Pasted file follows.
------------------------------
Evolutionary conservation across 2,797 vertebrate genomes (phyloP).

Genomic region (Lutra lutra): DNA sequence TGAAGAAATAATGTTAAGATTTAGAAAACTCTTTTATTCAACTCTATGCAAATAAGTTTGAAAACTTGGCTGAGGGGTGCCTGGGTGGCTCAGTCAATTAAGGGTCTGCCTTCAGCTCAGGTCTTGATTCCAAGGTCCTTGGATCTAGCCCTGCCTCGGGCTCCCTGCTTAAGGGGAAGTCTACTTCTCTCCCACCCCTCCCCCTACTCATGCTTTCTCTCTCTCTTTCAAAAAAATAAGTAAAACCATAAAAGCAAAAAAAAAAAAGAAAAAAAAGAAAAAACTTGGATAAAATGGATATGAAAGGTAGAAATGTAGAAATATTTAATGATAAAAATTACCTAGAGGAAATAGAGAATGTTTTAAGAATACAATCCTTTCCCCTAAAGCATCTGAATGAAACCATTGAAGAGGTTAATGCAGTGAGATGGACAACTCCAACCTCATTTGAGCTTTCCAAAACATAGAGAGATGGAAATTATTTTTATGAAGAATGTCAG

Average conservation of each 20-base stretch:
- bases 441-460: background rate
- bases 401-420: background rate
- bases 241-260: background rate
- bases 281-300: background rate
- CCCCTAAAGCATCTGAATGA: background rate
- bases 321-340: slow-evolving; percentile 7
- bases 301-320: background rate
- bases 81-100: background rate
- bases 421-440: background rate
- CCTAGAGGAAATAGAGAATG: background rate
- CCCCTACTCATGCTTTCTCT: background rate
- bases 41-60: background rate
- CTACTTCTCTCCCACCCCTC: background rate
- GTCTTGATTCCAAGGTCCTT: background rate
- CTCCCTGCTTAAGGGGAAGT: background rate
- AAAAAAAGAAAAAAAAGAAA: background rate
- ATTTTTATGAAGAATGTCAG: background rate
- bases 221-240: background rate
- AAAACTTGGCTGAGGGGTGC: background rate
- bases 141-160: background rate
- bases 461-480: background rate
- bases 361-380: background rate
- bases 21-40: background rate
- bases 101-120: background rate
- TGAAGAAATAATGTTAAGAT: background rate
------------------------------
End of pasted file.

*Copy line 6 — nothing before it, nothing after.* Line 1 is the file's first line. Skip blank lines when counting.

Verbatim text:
- bases 241-260: background rate